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What is Microchipping?

Updated: Feb 16

Microchipping is a safe and reliable way to identify your cat, it is much more reliable that using a collar and tag. Collars can be lost, and can also cause injury if the cat get caught on something such as branches or fencing. Microchipping is used to identify your cat if it is lost, and can reunite you with you cat quickly.

The microchipped is inserted under the skin between the shoulder blades, it is a very quick procedure. The microchip is very small, about the size of a grain of rice, and but secure itself underneath the skin and stay there. The microchip will hold a unique number which will be allocated to your cat, and a scanner will be used to check your cats chip, however you can not track your cat from the chip.

There are a few different companies that microchip your cat, and microchipping is always being updated so please so some research before getting your cat microchipped, ask your vet or local rescue centre for the latest information. There are different databases for different companies that hold your microchip details, but you can do a general search on any of the databases to check you chip is activated, always check your chip details have be registered correctly with your provider, if you change address or phone number contact your microchip company to update your details.

Microchipping will be needed if you plan you take your cat broad with you, you will need the microchipping information for your pet passport. You can also use the microchip for feeders and cat flaps, and chipping will come in handy for disputes over cats ownership.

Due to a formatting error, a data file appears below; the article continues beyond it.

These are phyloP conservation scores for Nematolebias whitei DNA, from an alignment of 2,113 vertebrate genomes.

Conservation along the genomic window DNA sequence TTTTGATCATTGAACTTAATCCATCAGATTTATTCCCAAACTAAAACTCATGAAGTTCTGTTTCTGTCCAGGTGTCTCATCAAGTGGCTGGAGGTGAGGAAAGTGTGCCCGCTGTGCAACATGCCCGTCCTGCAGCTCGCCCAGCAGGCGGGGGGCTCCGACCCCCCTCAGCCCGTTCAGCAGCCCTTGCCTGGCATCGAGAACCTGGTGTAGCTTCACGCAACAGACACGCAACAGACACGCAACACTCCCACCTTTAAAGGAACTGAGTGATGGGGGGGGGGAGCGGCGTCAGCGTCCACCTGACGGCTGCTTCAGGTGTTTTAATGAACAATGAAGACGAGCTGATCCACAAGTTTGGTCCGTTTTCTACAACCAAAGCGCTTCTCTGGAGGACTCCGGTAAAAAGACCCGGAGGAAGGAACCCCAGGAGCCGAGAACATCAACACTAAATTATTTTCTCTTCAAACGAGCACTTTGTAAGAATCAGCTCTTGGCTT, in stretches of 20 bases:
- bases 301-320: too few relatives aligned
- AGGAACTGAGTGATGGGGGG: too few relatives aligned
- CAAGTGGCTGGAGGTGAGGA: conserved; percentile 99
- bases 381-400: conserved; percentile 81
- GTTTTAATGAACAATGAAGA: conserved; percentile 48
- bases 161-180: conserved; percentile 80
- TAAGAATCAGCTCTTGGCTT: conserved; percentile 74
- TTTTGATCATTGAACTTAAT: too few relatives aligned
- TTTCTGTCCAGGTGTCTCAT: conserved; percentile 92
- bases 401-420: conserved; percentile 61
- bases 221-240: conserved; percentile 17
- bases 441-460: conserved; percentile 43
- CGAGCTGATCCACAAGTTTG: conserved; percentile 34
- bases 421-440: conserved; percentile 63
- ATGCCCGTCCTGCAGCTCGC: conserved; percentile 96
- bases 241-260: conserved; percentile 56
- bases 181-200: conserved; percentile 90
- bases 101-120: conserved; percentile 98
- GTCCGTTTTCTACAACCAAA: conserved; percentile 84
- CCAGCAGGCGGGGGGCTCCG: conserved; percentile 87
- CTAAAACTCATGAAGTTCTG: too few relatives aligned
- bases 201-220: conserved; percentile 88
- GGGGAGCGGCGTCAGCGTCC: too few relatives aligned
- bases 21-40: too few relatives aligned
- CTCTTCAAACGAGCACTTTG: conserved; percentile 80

So what age can my cat have a microchip?

Kittens can be microchipped at any age, however most vets will wait until they are at least 8 weeks old, so they have grown big enough to have the procedure. Most kittens will have the microchip implanted when they have their vaccinations, as both procedures can be done in one vet visit. Every cat should be microchipped, by law dogs have to be chipped and the law is looking to bring this in for cats.

Who should microchip my cat?

Microchipping should be performed by a trained individual, this can be a vet, rescue worker, pet shop owner or groomer. Always check the person doing your cats microchipping in qualified and insured, you can always ask the microchip provider to recommend someone in your area. The cost of microchipping varies depending who does it, a vet may cost £20 plus but a local rescue may chip for free or for a small fee.

Here is a list of microchip companies listed from GOV.UK

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